Love Data Week: This February 8-12, in celebration of International Love Data Week, NNLM is spotlighting four experts on various aspects of open data for a week of learning and sharing in the spirit of “open.” The event will feature four 30-minute “coffee chat” sessions with guest speakers throughout the week and a moderated panel discussion with all speakers on Friday. Registration is now open for each session.

National Health Observances (NHOs): Looking for tools and materials to promote February NHOs? This month, the HHS Office of Minority Health (OMH) and National Heart, Lung, and Blood Institute (NHLBI) offer toolkits with information, downloadable materials, events and health resources for Black History and Heart Health Month.

Network of the National Library of Medicine News

NNLM Reading Club February Selections Focus on Heart Health: Like tires, the heart does not run forever but can last longer if the driver makes smart choices. NNLM Reading Club’s February selections focus on the heart with three books that provide valuable information for people dealing with heart conditions. Strengthening your heart knowledge can help strengthen your heart. We hope these books will provide you an opportunity to do both. Visit the NNLM Reading Club for discussion guides to these titles and other useful information.

Pop-up Library: Wellness Edition – The Dragonfly, News from the Northwest and Beyond, by PNR

Scholarship Recipients Reflect on the Association of Bookmobile and Outreach Services Conference – Blogadillo, News from SCR

Scholarship Recipients Reflect on the Association of Bookmobile and Outreach Services Conference – SEA Currents

Self-Learning Source: AHA’s Interactive Cardiovascular Library – The Dragonfly, News from the Northwest and Beyond, by PNR

BLOSSOM: Building Life-long Opportunities for Strength, Self-Care, Outlook, Morale, and Mindfulness – MCR News

Scholarship Recipients Reflect on the Association of Bookmobile and Outreach Services Conference – Midwest Matters, from GMR

Scholarship Recipients Reflect on the Association of Bookmobile and Outreach Services Conference – MARquee News Highlights

Scholarship Recipients Reflect on the Association of Bookmobile and Outreach Services Conference – MCR News

Scholarship Recipients Reflect on the Association of Bookmobile and Outreach Services Conference – Latitudes, the Newsletter from PSR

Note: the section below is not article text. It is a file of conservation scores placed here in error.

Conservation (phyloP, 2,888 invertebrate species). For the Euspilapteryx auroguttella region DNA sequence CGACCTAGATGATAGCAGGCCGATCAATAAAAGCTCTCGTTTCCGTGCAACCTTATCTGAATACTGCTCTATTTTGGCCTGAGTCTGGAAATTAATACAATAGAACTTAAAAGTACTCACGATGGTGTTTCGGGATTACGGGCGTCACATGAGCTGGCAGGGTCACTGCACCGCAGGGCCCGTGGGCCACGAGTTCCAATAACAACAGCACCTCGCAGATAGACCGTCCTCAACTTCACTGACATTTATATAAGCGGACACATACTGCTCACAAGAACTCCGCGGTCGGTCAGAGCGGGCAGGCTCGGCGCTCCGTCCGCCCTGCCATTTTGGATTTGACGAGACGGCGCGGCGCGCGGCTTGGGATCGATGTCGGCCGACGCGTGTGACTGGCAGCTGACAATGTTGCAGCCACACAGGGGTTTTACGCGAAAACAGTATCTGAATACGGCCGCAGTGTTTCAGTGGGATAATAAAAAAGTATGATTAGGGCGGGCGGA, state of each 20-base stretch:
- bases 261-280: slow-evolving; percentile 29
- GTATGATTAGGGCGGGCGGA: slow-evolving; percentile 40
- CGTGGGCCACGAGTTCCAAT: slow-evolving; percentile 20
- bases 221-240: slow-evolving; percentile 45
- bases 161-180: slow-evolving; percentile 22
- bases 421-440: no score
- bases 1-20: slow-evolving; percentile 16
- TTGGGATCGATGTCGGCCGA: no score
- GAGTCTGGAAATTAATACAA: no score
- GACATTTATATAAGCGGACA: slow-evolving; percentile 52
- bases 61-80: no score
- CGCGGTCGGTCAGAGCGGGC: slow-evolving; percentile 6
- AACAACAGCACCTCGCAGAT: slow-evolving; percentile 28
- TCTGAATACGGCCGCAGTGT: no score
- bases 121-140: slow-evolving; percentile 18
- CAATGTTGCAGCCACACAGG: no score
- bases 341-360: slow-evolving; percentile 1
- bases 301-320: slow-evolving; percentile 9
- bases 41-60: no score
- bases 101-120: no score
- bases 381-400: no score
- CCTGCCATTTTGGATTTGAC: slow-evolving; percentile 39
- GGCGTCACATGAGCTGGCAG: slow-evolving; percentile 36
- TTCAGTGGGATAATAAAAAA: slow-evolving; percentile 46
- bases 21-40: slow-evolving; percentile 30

Proposals for the NNLM COVID-19 Infodemic Symposium: NNLM invites proposals for a virtual symposium: Responding to the COVID-19 Infodemic, on April 8th-9th, 2021. The COVID-19 pandemic highlights the disparities of underserved, minority, and underrepresented communities. This includes ensuring equal understanding of accurate health information, education in hard hit communities, and valuing inclusion in clinical research to overcome COVID-19. The NNLM Virtual Symposium is an opportunity to engage with NNLM Network Members to address misinformation and mistrust, raise awareness about the pandemic, and efforts to combat it. You can find more details here and submit an application here. The deadline to submit is February 26 at 11:59 PM ET.

NLM/NIH News

NIH News in Health: Read the February 2021 issue, featuring, “Lowering Your Cancer Risk: Healthy Living for Cancer Prevention,” and, “Chocolate Health Claims: Sweet Truth or Bitter Reality?

A Journey to Spur Innovation and DiscoveryNLM Musings from the Mezzanine, Innovations in Health Information from the Director of the U.S. National Library of Medicine

Large Study Reveals Prevalence, Health Benefits of Brown Fat – NIH Director’s Blog

Can Blood Thinners Keep Moderately Ill COVID-19 Patients Out of the ICU?NIH Director’s Blog

Air Pollution is a Human Problem: Mary Catterall’s Campaign for a Livable Leeds – Circulating Now, from the Historical Collections of the National Library of Medicine

Intel and Google Cloud Team with All of Us Research Program – Intel Newsroom

Subscribe to the NLM Technical Bulletin for the latest updates on NLM tools you may be using! The current issue announced the RxNorm February monthly release.

NLM and NNLM Educational Opportunities

NNLM and NLM classes are free and open to all. Please feel free to share our training opportunities!

February 2021

Love Data Week: Reflections on Open Access and Ethics in Data Literacy Training – February 8, 1:00-1:30 PM ET

Love Data Week: How Open Data Can Support a Pandemic Response – February 9, 1:00-1:30 PM ET

The Power of Public Health-Public Library Collaborations: Examples from Iowa Libraries – February 9, 2:00-3:00 PM ET

SCR CONNECTions: Public Libraries Respond to the Opioid Crisis with Their Community – February 10, 11:00 AM-12:00 PM ET

Love Data Week: Advocating for Open and Equitable Scholarly Communications – February 10, 1:00-1:30 PM ET

Love Data Week: Spotlight on “Open” – February 11, 1:00-1:30 PM ET

Love Data Week: If You Share It, Will They Come? Exploring How Open Data Are Reused – February 11, 1:00-1:30 PM ET

A Conversation on COVID-19 Vaccine with Dr. Anthony Fauci & the American-Muslim Community – February 11, 1:30-2:30 PM ET

Love Data Week: Spotlight on “Open” Panel Presentation – February 12, 12:00-1:00 PM ET

Big Data in Healthcare: Exploring Emerging Roles – February 15-March 26

Effective Health Communication and Health Literacy: Understanding the Connection – February 16, 1:00-2:00 PM ET

PNR Rendezvous: Serving Library Users with Mental Illness: A Crash Course on Controlling Clashes – February 17, 4:00-5:00 PM ET

Getting Started with Creating RNA-based Medicines by Solving Puzzles – February 18, 6:00 PM ET

Providing Multilingual and Multicultural Health Information – February 22-March 22